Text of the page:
Comparable Analysis

A comparable company analysis is a process that enables the identification of similar organizations to be used as a comparison to understand the business and financial performance of the target company. To find comparables you can look at two key profiles: the business and financial profile. From the comparable company analysis it is possible to understand the competitive landscape of the target organization.

SWOT Analysis

A SWOT Analysis is a framework used for evaluating the business’s Strengths, Weaknesses, Opportunities, and Threats. It can aid in identifying the problematic areas of your business so that you can maximize your opportunities. It will also alert you to the challenges your organization might face in the future.

PESTEL Analysis

The PESTEL analysis is a framework that can help marketers assess whether macro-economic factors are affecting an organization. This is a critical step that helps organizations identify potential threats and weaknesses that can be used in other frameworks such as SWOT or to gain a broader and better understanding of the overall marketing environment.

Business Analysis

Business analysis is a research discipline that helps driving change within an organization by identifying the key elements and processes that drive value. Business analysis can also be used in Identifying new business opportunities or how to take advantage of existing business opportunities to grow your business in the marketplace.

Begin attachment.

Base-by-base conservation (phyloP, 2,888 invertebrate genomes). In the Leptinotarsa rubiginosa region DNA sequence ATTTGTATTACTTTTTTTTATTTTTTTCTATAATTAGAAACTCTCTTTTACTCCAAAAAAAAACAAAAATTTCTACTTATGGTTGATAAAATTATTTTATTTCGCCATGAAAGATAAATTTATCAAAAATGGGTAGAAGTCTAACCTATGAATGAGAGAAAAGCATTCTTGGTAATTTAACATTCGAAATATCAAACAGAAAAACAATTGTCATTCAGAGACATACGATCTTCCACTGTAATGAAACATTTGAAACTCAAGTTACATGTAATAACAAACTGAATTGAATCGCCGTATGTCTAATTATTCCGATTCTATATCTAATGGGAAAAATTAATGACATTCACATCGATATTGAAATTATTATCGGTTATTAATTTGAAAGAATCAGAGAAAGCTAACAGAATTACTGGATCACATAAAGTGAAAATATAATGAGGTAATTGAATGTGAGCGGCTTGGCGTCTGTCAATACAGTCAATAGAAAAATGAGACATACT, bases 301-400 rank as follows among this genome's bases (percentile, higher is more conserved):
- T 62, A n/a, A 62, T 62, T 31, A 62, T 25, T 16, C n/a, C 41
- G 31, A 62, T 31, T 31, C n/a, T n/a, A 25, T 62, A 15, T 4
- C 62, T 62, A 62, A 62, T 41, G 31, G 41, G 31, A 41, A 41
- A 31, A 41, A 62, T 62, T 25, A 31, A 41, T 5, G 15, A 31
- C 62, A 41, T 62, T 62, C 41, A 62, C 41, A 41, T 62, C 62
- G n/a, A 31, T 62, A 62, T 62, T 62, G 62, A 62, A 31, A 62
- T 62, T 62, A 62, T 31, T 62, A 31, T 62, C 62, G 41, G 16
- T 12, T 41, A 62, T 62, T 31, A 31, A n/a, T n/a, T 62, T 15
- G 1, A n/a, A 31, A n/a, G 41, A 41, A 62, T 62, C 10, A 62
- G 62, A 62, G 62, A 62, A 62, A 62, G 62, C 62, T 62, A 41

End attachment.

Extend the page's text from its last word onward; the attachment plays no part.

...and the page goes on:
Financial Structure

In corporate finance, the financial structure is how corporations finance their assets (usually either through debt or equity). For the sake of reverse engineering businesses, we want to look at three critical elements to determine the model used to sustain its assets: cost structure, profitability, and cash flow generation.

Financial Modeling

Financial modeling involves the analysis of accounting, finance, and business data to predict future financial performance. Financial modeling is often used in valuation, which consists of estimating the value in dollar terms of a company based on several parameters. Some of the most common financial models comprise discounted cash flows, the M&A model, and the CCA model.

Value Investing

Value investing is an investment philosophy that looks at companies’ fundamentals, to discover those companies whose intrinsic value is higher than what the market is currently pricing, in short value investing tries to evaluate a business by starting by its fundamentals.

Buffet Indicator

The Buffet Indicator is a measure of the total value of all publicly-traded stocks in a country divided by that country’s GDP. It’s a measure and ratio to evaluate whether a market is undervalued or overvalued. It’s one of Warren Buffet’s favorite measures as a warning that financial markets might be overvalued and riskier.

Financial Analysis

Financial accounting is a subdiscipline within accounting that helps organizations provide reporting related to three critical areas of a business: its assets and liabilities (balance sheet), its revenues and expenses (income statement), and its cash flows (cash flow statement). Together those areas can be used for internal and external purposes.

Post-Mortem Analysis